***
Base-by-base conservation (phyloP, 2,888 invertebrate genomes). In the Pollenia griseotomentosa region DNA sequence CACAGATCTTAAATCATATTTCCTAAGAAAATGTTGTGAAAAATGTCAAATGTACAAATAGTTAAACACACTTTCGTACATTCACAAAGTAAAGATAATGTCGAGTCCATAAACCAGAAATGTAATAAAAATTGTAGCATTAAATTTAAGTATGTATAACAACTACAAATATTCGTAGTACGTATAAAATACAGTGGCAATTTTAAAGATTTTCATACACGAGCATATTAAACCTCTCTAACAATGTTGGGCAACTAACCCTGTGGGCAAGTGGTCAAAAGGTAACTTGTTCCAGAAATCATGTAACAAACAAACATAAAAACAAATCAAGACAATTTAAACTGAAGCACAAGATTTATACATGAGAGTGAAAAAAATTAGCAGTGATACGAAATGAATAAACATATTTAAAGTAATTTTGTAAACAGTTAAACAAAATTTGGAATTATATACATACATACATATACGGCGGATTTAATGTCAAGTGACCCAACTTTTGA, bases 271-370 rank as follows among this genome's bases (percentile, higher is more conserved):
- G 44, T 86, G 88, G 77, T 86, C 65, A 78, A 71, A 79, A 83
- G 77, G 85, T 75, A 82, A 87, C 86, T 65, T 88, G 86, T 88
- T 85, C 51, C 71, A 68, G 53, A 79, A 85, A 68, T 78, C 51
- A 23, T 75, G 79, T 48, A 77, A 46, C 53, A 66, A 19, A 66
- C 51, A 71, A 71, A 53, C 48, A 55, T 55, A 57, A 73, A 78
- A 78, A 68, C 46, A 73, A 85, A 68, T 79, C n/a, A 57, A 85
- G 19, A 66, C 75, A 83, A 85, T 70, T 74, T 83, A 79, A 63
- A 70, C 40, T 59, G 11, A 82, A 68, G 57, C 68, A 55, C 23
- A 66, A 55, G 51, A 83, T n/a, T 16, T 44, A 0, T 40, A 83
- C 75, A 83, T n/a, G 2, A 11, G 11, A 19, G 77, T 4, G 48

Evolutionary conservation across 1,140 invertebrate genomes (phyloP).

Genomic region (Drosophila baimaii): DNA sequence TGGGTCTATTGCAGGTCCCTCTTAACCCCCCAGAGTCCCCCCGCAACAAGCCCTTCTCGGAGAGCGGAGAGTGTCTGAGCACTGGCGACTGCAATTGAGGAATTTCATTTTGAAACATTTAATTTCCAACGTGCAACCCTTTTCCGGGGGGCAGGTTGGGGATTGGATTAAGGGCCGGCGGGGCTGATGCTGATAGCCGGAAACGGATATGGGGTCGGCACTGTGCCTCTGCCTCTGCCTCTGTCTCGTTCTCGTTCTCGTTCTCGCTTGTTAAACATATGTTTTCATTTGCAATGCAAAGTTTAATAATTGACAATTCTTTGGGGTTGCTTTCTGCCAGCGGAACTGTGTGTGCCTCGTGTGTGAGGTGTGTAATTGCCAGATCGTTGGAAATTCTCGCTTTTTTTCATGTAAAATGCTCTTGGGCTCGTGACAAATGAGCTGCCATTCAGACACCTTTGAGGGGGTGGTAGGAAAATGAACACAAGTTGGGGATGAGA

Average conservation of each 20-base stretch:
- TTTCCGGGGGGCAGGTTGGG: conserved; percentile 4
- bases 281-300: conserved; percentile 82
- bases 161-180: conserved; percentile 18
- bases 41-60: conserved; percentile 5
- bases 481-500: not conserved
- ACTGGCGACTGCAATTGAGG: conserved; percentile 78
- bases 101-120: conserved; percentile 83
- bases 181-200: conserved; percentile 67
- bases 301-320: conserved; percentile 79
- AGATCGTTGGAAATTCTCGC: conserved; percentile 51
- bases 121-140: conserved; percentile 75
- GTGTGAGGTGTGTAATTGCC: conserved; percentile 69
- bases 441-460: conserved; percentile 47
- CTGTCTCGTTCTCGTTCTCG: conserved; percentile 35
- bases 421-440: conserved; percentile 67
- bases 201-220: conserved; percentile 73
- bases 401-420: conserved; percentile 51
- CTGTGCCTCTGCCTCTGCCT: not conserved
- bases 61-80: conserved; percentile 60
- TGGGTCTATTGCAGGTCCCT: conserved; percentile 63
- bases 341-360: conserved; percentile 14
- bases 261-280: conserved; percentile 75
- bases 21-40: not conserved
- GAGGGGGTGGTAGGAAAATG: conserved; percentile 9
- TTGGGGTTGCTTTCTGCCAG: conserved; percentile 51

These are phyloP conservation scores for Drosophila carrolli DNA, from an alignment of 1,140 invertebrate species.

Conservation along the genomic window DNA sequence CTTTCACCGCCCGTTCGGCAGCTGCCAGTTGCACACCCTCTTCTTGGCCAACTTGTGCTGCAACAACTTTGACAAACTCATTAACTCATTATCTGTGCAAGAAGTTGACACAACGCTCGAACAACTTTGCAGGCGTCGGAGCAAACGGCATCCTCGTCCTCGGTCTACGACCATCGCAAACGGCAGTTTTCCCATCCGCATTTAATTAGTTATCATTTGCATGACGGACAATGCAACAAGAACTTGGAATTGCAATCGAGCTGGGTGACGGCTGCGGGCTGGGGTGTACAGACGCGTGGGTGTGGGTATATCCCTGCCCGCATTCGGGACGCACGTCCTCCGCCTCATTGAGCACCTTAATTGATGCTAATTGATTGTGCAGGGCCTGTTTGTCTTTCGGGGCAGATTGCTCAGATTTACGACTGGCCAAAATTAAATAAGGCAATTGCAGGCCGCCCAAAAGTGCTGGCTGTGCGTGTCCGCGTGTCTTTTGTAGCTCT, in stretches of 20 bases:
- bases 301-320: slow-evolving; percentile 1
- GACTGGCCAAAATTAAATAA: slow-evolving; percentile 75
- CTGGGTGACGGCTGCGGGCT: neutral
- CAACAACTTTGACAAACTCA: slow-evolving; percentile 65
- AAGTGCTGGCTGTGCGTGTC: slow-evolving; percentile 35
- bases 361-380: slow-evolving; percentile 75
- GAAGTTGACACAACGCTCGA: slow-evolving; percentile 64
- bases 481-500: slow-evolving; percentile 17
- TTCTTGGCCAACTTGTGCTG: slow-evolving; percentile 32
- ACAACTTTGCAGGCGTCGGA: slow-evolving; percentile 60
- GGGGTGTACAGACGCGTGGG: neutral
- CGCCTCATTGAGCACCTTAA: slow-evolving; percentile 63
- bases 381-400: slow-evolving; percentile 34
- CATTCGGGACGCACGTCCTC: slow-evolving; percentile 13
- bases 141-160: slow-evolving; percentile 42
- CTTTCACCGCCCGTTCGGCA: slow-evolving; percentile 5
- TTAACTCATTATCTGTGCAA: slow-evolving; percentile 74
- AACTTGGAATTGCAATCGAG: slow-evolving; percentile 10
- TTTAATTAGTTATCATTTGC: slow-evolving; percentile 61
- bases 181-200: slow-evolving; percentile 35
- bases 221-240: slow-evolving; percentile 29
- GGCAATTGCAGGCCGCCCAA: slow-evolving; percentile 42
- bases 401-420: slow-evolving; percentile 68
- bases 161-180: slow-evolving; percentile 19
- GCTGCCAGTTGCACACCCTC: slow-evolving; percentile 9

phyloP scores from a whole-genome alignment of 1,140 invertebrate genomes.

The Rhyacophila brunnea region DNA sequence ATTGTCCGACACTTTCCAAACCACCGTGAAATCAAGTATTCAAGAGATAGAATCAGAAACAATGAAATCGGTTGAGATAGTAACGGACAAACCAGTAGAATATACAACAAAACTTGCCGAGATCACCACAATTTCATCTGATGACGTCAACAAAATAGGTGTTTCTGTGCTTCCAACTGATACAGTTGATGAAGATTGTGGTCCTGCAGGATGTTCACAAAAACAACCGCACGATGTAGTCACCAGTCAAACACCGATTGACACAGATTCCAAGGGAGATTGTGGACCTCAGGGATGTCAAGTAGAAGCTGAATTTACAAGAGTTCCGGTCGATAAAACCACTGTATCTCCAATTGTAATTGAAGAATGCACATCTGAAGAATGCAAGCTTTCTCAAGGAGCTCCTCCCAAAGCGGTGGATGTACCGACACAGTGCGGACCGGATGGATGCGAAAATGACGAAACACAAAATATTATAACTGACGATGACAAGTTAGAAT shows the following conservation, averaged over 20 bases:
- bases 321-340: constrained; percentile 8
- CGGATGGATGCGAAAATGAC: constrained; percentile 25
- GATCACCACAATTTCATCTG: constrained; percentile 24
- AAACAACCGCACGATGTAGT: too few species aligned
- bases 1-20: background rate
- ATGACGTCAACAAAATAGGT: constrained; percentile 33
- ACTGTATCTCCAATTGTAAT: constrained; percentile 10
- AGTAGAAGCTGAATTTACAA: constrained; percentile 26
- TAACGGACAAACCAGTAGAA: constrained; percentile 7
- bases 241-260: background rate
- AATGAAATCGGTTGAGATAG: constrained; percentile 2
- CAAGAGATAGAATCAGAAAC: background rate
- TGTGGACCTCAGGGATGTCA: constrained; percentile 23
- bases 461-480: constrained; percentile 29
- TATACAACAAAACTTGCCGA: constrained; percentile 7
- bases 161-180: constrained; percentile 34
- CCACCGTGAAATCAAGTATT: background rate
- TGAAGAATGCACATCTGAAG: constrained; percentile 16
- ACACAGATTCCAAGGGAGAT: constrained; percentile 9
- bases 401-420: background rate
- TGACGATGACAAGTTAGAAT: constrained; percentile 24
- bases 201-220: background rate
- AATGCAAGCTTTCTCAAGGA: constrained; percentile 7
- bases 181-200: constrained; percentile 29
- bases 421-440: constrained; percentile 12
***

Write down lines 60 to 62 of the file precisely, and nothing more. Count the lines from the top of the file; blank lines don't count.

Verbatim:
- TTTAATTAGTTATCATTTGC: slow-evolving; percentile 61
- bases 181-200: slow-evolving; percentile 35
- bases 221-240: slow-evolving; percentile 29